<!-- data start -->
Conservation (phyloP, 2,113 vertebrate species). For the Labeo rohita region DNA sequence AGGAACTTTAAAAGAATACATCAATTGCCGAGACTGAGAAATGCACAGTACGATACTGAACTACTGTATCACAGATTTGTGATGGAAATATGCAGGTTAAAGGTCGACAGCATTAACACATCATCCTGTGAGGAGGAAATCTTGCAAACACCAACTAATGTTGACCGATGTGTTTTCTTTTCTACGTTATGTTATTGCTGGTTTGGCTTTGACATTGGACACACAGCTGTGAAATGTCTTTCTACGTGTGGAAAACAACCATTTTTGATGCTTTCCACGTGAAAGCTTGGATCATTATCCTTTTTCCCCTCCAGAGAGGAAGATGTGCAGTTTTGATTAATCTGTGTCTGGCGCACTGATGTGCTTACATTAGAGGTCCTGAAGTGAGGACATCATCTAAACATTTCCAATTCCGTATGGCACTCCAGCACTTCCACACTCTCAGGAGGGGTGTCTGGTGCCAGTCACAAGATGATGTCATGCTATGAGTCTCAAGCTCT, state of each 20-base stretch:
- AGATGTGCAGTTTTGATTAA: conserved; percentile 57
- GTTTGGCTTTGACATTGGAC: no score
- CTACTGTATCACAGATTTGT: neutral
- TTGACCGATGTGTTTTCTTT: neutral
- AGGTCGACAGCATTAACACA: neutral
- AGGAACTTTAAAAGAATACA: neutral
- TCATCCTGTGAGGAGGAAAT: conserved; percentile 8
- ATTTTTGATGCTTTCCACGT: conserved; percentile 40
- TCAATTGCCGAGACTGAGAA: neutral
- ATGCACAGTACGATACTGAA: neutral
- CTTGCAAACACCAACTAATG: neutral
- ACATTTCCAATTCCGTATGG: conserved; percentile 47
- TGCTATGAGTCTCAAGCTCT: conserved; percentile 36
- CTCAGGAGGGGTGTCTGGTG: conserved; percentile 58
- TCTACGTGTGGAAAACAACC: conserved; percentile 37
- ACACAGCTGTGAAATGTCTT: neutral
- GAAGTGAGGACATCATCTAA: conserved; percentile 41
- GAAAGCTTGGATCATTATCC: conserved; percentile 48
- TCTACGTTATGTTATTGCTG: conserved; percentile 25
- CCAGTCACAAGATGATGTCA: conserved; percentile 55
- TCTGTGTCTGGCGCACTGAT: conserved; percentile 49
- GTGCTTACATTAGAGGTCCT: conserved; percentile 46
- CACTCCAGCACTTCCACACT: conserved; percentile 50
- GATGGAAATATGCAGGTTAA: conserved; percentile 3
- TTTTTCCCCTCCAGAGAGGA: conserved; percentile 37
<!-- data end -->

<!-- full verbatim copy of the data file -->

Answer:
Conservation (phyloP, 2,113 vertebrate species). For the Labeo rohita region DNA sequence AGGAACTTTAAAAGAATACATCAATTGCCGAGACTGAGAAATGCACAGTACGATACTGAACTACTGTATCACAGATTTGTGATGGAAATATGCAGGTTAAAGGTCGACAGCATTAACACATCATCCTGTGAGGAGGAAATCTTGCAAACACCAACTAATGTTGACCGATGTGTTTTCTTTTCTACGTTATGTTATTGCTGGTTTGGCTTTGACATTGGACACACAGCTGTGAAATGTCTTTCTACGTGTGGAAAACAACCATTTTTGATGCTTTCCACGTGAAAGCTTGGATCATTATCCTTTTTCCCCTCCAGAGAGGAAGATGTGCAGTTTTGATTAATCTGTGTCTGGCGCACTGATGTGCTTACATTAGAGGTCCTGAAGTGAGGACATCATCTAAACATTTCCAATTCCGTATGGCACTCCAGCACTTCCACACTCTCAGGAGGGGTGTCTGGTGCCAGTCACAAGATGATGTCATGCTATGAGTCTCAAGCTCT, state of each 20-base stretch:
- AGATGTGCAGTTTTGATTAA: conserved; percentile 57
- GTTTGGCTTTGACATTGGAC: no score
- CTACTGTATCACAGATTTGT: neutral
- TTGACCGATGTGTTTTCTTT: neutral
- AGGTCGACAGCATTAACACA: neutral
- AGGAACTTTAAAAGAATACA: neutral
- TCATCCTGTGAGGAGGAAAT: conserved; percentile 8
- ATTTTTGATGCTTTCCACGT: conserved; percentile 40
- TCAATTGCCGAGACTGAGAA: neutral
- ATGCACAGTACGATACTGAA: neutral
- CTTGCAAACACCAACTAATG: neutral
- ACATTTCCAATTCCGTATGG: conserved; percentile 47
- TGCTATGAGTCTCAAGCTCT: conserved; percentile 36
- CTCAGGAGGGGTGTCTGGTG: conserved; percentile 58
- TCTACGTGTGGAAAACAACC: conserved; percentile 37
- ACACAGCTGTGAAATGTCTT: neutral
- GAAGTGAGGACATCATCTAA: conserved; percentile 41
- GAAAGCTTGGATCATTATCC: conserved; percentile 48
- TCTACGTTATGTTATTGCTG: conserved; percentile 25
- CCAGTCACAAGATGATGTCA: conserved; percentile 55
- TCTGTGTCTGGCGCACTGAT: conserved; percentile 49
- GTGCTTACATTAGAGGTCCT: conserved; percentile 46
- CACTCCAGCACTTCCACACT: conserved; percentile 50
- GATGGAAATATGCAGGTTAA: conserved; percentile 3
- TTTTTCCCCTCCAGAGAGGA: conserved; percentile 37